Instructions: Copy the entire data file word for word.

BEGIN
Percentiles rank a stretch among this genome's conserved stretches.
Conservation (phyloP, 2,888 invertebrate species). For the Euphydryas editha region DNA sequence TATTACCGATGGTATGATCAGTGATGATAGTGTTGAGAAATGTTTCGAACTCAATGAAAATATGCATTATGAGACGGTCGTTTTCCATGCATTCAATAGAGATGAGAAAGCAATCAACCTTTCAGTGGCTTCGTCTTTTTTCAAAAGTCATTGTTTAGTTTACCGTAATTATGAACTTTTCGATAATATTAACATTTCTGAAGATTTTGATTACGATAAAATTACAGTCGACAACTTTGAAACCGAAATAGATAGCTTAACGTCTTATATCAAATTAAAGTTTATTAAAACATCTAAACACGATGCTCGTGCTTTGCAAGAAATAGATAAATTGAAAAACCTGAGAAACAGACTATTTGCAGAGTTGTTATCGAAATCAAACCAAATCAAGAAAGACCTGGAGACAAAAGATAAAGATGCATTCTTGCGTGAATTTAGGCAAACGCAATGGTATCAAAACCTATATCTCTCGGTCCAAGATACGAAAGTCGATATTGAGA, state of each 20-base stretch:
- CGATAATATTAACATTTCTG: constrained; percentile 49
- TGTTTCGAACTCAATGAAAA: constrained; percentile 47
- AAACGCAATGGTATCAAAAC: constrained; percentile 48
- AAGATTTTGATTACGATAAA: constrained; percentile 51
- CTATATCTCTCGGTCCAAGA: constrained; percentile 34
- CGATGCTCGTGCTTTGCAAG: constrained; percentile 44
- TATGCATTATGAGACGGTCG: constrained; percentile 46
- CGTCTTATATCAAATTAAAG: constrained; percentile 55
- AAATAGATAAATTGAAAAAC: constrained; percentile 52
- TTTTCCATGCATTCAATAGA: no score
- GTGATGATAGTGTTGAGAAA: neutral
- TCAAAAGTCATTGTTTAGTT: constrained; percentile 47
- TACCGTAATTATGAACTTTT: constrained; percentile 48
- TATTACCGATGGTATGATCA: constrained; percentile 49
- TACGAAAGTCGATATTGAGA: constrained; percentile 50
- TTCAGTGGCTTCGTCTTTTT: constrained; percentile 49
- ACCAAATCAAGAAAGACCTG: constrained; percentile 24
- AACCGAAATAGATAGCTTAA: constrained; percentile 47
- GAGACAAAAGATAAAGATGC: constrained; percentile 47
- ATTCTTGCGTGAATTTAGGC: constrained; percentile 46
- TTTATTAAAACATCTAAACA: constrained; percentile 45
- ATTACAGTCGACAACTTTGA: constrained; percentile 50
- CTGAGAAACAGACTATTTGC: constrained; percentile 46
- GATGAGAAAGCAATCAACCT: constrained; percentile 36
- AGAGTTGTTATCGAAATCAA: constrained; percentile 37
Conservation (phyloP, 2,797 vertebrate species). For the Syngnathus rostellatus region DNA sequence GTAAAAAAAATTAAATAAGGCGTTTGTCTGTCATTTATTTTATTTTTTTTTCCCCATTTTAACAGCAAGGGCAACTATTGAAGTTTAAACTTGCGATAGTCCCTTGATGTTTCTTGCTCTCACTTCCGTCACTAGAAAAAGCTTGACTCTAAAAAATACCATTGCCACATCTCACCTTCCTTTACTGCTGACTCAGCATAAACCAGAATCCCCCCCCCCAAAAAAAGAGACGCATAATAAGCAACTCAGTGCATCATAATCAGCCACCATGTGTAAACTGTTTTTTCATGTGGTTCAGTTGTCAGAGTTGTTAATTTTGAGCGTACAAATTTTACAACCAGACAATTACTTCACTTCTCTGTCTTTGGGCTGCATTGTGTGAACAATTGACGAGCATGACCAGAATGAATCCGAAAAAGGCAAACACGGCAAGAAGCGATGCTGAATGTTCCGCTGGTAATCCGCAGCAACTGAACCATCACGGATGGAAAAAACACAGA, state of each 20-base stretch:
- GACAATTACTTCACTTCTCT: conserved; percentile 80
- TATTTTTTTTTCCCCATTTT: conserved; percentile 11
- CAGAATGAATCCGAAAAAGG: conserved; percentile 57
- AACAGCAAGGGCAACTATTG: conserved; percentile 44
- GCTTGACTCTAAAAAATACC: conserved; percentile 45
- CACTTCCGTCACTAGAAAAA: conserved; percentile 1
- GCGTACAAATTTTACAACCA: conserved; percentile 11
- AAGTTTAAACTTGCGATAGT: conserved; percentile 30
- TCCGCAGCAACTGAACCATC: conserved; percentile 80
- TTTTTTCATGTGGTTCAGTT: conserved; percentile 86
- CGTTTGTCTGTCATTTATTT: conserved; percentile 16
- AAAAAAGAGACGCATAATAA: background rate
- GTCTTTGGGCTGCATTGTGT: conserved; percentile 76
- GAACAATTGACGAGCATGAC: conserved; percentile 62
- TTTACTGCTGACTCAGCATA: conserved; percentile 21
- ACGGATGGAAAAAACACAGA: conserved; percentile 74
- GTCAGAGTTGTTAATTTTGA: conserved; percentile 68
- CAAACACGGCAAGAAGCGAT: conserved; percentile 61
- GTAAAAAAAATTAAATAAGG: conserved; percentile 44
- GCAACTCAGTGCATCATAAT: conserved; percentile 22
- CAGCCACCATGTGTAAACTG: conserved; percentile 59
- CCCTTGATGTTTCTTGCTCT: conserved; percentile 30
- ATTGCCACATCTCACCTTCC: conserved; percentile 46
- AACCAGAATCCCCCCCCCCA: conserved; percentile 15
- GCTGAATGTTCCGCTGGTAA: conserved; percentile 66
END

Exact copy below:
Percentiles rank a stretch among this genome's conserved stretches.
Conservation (phyloP, 2,888 invertebrate species). For the Euphydryas editha region DNA sequence TATTACCGATGGTATGATCAGTGATGATAGTGTTGAGAAATGTTTCGAACTCAATGAAAATATGCATTATGAGACGGTCGTTTTCCATGCATTCAATAGAGATGAGAAAGCAATCAACCTTTCAGTGGCTTCGTCTTTTTTCAAAAGTCATTGTTTAGTTTACCGTAATTATGAACTTTTCGATAATATTAACATTTCTGAAGATTTTGATTACGATAAAATTACAGTCGACAACTTTGAAACCGAAATAGATAGCTTAACGTCTTATATCAAATTAAAGTTTATTAAAACATCTAAACACGATGCTCGTGCTTTGCAAGAAATAGATAAATTGAAAAACCTGAGAAACAGACTATTTGCAGAGTTGTTATCGAAATCAAACCAAATCAAGAAAGACCTGGAGACAAAAGATAAAGATGCATTCTTGCGTGAATTTAGGCAAACGCAATGGTATCAAAACCTATATCTCTCGGTCCAAGATACGAAAGTCGATATTGAGA, state of each 20-base stretch:
- CGATAATATTAACATTTCTG: constrained; percentile 49
- TGTTTCGAACTCAATGAAAA: constrained; percentile 47
- AAACGCAATGGTATCAAAAC: constrained; percentile 48
- AAGATTTTGATTACGATAAA: constrained; percentile 51
- CTATATCTCTCGGTCCAAGA: constrained; percentile 34
- CGATGCTCGTGCTTTGCAAG: constrained; percentile 44
- TATGCATTATGAGACGGTCG: constrained; percentile 46
- CGTCTTATATCAAATTAAAG: constrained; percentile 55
- AAATAGATAAATTGAAAAAC: constrained; percentile 52
- TTTTCCATGCATTCAATAGA: no score
- GTGATGATAGTGTTGAGAAA: neutral
- TCAAAAGTCATTGTTTAGTT: constrained; percentile 47
- TACCGTAATTATGAACTTTT: constrained; percentile 48
- TATTACCGATGGTATGATCA: constrained; percentile 49
- TACGAAAGTCGATATTGAGA: constrained; percentile 50
- TTCAGTGGCTTCGTCTTTTT: constrained; percentile 49
- ACCAAATCAAGAAAGACCTG: constrained; percentile 24
- AACCGAAATAGATAGCTTAA: constrained; percentile 47
- GAGACAAAAGATAAAGATGC: constrained; percentile 47
- ATTCTTGCGTGAATTTAGGC: constrained; percentile 46
- TTTATTAAAACATCTAAACA: constrained; percentile 45
- ATTACAGTCGACAACTTTGA: constrained; percentile 50
- CTGAGAAACAGACTATTTGC: constrained; percentile 46
- GATGAGAAAGCAATCAACCT: constrained; percentile 36
- AGAGTTGTTATCGAAATCAA: constrained; percentile 37
Conservation (phyloP, 2,797 vertebrate species). For the Syngnathus rostellatus region DNA sequence GTAAAAAAAATTAAATAAGGCGTTTGTCTGTCATTTATTTTATTTTTTTTTCCCCATTTTAACAGCAAGGGCAACTATTGAAGTTTAAACTTGCGATAGTCCCTTGATGTTTCTTGCTCTCACTTCCGTCACTAGAAAAAGCTTGACTCTAAAAAATACCATTGCCACATCTCACCTTCCTTTACTGCTGACTCAGCATAAACCAGAATCCCCCCCCCCAAAAAAAGAGACGCATAATAAGCAACTCAGTGCATCATAATCAGCCACCATGTGTAAACTGTTTTTTCATGTGGTTCAGTTGTCAGAGTTGTTAATTTTGAGCGTACAAATTTTACAACCAGACAATTACTTCACTTCTCTGTCTTTGGGCTGCATTGTGTGAACAATTGACGAGCATGACCAGAATGAATCCGAAAAAGGCAAACACGGCAAGAAGCGATGCTGAATGTTCCGCTGGTAATCCGCAGCAACTGAACCATCACGGATGGAAAAAACACAGA, state of each 20-base stretch:
- GACAATTACTTCACTTCTCT: conserved; percentile 80
- TATTTTTTTTTCCCCATTTT: conserved; percentile 11
- CAGAATGAATCCGAAAAAGG: conserved; percentile 57
- AACAGCAAGGGCAACTATTG: conserved; percentile 44
- GCTTGACTCTAAAAAATACC: conserved; percentile 45
- CACTTCCGTCACTAGAAAAA: conserved; percentile 1
- GCGTACAAATTTTACAACCA: conserved; percentile 11
- AAGTTTAAACTTGCGATAGT: conserved; percentile 30
- TCCGCAGCAACTGAACCATC: conserved; percentile 80
- TTTTTTCATGTGGTTCAGTT: conserved; percentile 86
- CGTTTGTCTGTCATTTATTT: conserved; percentile 16
- AAAAAAGAGACGCATAATAA: background rate
- GTCTTTGGGCTGCATTGTGT: conserved; percentile 76
- GAACAATTGACGAGCATGAC: conserved; percentile 62
- TTTACTGCTGACTCAGCATA: conserved; percentile 21
- ACGGATGGAAAAAACACAGA: conserved; percentile 74
- GTCAGAGTTGTTAATTTTGA: conserved; percentile 68
- CAAACACGGCAAGAAGCGAT: conserved; percentile 61
- GTAAAAAAAATTAAATAAGG: conserved; percentile 44
- GCAACTCAGTGCATCATAAT: conserved; percentile 22
- CAGCCACCATGTGTAAACTG: conserved; percentile 59
- CCCTTGATGTTTCTTGCTCT: conserved; percentile 30
- ATTGCCACATCTCACCTTCC: conserved; percentile 46
- AACCAGAATCCCCCCCCCCA: conserved; percentile 15
- GCTGAATGTTCCGCTGGTAA: conserved; percentile 66